LONG before England shed its unsavoury and well-deserved image as a gastronomic backwater, a handful of high-quality restaurants stood out like beacons in the culinary gloom. Chief among them was The Waterside Inn, which offers old-school, perfectly-executed French cooking in an unbeatable setting beside the Thames River, just outside London in the tiny village of Bray.
The restaurant, started in 1972 by owner and culinary legend Michel Roux (who together with his brother Albert founded the equally famous Le Gavroche in London's Mayfair district in 1967), has held three Michelin stars since 1985. Michel's son Alain is now in residence in the kitchen and puts his own modernist stamp on the cuisine, while many of papa's signature classics have remained on the menu for much of the past three decades.
Duck confit set at the base of a jellied pyramid and topped with a poached quail's egg (top); caviar and a chocolate mousse flavoured with caramel, mango and passion fruit sorbet
When he is not busy helping to spread the Waterside Inn name across the globe, Michel Roux senior still supervises operations from a corner of the kitchen. Today, he begins a five-day stint at the Gordon Grill, and diners can look forward to a culinary experience par excellence.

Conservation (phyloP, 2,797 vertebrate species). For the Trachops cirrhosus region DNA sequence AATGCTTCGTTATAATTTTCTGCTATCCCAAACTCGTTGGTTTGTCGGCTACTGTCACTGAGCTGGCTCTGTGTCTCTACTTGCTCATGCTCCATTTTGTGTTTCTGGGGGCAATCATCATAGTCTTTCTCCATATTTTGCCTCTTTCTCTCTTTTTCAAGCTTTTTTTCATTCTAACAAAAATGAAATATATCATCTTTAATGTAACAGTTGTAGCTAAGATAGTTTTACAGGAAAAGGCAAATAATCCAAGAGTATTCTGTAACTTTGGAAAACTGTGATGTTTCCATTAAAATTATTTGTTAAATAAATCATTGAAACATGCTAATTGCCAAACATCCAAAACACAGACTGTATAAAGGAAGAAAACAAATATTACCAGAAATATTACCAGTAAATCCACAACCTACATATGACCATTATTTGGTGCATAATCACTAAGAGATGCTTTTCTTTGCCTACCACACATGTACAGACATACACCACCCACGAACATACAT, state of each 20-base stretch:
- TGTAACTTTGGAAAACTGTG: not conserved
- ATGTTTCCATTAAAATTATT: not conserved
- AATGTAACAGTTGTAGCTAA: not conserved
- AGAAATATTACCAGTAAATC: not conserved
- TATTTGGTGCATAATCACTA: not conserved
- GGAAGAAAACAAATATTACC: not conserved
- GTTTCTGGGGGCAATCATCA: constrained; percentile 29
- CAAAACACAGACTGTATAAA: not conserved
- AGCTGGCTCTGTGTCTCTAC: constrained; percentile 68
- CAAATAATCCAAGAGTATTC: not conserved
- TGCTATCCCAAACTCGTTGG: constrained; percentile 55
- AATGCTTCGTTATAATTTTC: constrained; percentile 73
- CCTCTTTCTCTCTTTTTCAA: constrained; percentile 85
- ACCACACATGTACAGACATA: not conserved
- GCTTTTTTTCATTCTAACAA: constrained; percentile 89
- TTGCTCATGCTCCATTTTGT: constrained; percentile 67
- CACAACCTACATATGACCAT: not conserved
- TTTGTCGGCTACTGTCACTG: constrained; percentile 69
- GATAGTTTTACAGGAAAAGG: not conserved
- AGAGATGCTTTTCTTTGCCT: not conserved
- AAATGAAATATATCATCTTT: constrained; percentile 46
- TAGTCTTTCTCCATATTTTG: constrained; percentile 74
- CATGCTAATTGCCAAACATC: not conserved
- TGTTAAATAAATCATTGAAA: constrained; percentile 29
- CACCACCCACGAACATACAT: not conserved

During a recent meal at The Waterside Inn, BT sampled several of the dishes that will be featured on the menu in Singapore. A divine opener of duck confit, set at the base of a jellied pyramid and topped with a poached quail's egg and a dollop of oscietra caviar, was devised by Alain Roux and qualifies as a prime example of the restaurant's seemingly routine ability to create edible art.
This was followed by a perfect summer dish - juicy morsels of Cornish crab with langoustine tails, served on a mango salad mint salsa. Then came a Michel Roux classic - pan-fried lobster medallion, simply presented with a white port sauce and ginger-flavoured vegetable julienne. It's been on the menu at The Waterside Inn for over 20 years and thankfully, there are no plans to remove it anytime soon.
The meat course comprised grilled rabbit fillets, served on a celeriac fondant with glazed chestnuts and Armagnac sauce, while dessert came in the form of a chocolate mousse dome flavoured with caramel, mango and passion fruit sorbet.
'Our food is based on French classical cuisine, but it's much lighter and it has got the family twist,' says Alain Roux. A visit to the Gordon Grill will provide more than an inkling of what he means. After that, anyone thinking of making a pilgrimage to the restaurant itself should plan on staying overnight in a nearby riverside cottage owned by the inn - it's the ideal complement to a memorable culinary experience.
The Waterside Inn is at Ferry Road, Bray, Berkshire SL6 2AT.